It’s not the end of the world!
5 tips for recovering when you make a mistake
by Catherine Ahern
Public speaking is nerve-wracking for a number of reasons, but one thing you shouldn’t be overly concerned about is saying the wrong thing. Making a mistake—whether it be incorrectly citing a statistic, mispronouncing a word or something else—need not derail your presentation.
Follow these tips when you make a public speaking blunder:
- Relax. Remember that your audience is not looking for perfection. People are just hoping to leave a bit more knowledgeable or inspired than when they arrived. Chances are great that no one is waiting to catch you in an error. And if you do happen to have someone like that in your audience, there’s no pleasing that person anyway. Focus your energy on the rest of your listeners. Those people recognize that everyone makes an occasional mistake and won’t discredit you for it.
- Know when to let it go. The majority of mistakes aren’t worth mentioning. If it’s something that your audience won’t notice or that doesn’t affect the message of your speech, it is not necessary to point out your error. Example: You share an anecdote about your sister but accidentally refer to her as your cousin. That mistake might require an explanation at a family gathering but not when speaking to an audience of strangers. They won’t know the difference.
- Take your time. Some mistakes do require an explanation, so don’t rush through those corrections.Example: Because you are very familiar with your topic and your presentation, your brain can easily leap to “I just realized those graphs from five minutes ago were about 2010, but I referred to them as 2012!” Your audience members, on the other hand, will be confused if that correction comes out of nowhere. Instead, finish the point you are making, pause and say “Excuse me. It just occurred to me that I misspoke earlier.” Bring up the slide with the graphs and explain the mistake. Then ask the audience if they have questions about the information. After that, move on and don’t worry about it.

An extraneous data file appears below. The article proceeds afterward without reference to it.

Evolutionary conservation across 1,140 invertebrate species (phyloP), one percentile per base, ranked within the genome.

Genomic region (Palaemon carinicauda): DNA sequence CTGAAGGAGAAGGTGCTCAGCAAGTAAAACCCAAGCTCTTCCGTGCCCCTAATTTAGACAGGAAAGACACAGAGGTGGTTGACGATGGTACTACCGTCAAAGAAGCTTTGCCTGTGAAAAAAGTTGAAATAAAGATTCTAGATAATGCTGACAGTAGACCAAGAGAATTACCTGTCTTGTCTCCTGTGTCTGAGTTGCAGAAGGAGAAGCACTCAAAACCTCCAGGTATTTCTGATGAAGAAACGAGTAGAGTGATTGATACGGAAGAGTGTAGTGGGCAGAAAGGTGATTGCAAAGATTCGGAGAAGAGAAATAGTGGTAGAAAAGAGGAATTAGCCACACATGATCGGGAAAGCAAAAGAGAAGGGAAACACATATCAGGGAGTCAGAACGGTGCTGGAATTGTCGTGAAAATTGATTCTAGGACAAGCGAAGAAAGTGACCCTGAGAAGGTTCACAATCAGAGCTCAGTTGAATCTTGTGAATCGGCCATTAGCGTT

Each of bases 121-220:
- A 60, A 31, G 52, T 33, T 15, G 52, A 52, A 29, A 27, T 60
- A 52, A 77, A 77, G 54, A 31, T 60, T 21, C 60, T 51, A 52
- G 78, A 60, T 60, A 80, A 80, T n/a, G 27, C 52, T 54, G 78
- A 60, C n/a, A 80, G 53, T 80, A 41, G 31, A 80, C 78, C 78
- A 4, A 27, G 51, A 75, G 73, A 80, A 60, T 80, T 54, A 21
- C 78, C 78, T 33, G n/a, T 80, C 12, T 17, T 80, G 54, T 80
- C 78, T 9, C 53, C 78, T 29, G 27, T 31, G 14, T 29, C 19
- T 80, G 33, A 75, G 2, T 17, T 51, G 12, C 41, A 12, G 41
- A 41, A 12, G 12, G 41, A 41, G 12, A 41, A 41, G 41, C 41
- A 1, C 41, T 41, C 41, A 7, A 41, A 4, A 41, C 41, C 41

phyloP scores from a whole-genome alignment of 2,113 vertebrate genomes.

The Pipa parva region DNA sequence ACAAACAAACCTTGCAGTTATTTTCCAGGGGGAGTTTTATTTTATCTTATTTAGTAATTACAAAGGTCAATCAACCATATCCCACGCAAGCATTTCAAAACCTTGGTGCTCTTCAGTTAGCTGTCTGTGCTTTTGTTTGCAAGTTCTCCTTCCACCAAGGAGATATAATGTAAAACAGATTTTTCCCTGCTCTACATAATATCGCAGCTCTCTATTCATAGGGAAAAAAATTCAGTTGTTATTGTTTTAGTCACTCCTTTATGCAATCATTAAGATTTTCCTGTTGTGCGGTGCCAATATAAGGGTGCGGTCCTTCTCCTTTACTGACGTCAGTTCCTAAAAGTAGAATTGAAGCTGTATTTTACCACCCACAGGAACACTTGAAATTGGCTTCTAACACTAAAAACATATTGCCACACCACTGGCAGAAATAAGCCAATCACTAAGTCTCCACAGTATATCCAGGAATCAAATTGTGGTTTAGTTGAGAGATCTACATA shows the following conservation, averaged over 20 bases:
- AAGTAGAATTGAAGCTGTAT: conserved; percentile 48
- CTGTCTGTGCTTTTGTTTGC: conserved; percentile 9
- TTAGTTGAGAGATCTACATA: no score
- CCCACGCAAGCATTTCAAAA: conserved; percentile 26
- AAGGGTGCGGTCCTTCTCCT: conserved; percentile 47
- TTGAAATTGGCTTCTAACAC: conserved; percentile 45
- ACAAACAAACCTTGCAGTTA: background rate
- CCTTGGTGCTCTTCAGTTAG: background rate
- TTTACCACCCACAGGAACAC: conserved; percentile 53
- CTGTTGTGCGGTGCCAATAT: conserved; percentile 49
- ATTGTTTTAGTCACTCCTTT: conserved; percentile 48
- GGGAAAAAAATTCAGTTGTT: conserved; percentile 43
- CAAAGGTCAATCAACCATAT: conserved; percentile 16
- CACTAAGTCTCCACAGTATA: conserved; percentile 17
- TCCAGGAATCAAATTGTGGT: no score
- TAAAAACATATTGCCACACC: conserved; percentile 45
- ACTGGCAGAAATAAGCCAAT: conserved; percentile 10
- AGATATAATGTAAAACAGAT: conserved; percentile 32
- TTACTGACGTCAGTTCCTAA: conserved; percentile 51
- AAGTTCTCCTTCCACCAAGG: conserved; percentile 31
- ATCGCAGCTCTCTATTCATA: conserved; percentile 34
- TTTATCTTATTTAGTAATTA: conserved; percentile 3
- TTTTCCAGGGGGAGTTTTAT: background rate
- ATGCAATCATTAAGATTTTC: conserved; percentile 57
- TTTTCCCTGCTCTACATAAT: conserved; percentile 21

- Be gracious. If an audience member points out a mistake from your presentation, don’t take it personally. Remember that your main objective is to impart information—not to impress people. A correction from an audience member helps ensure that you reach that objective, so appreciate the input. Example: Say “Thank you for catching that! I must have been so excited that I mixed up the names.” Then repeat the correction loudly and clearly so the rest of the audience hears it.
- Follow up. Collecting attendees’ contact information is useful for many reasons, including correcting a major error that you made during your presentation. Send audience members a brief email with the accurate information. Example: “Dear friends, I enjoyed speaking with you last night and appreciated your attention. I realized this morning, however, that the data I gave you on XYZ contained an error, and I felt you should have the correct numbers. Here they are …” Note: Do not use this method to follow up on minor mistakes. You do not need to email audience members to explain, for instance, that the quote you attributed to King George IV on slide 16 was actually from King George III.
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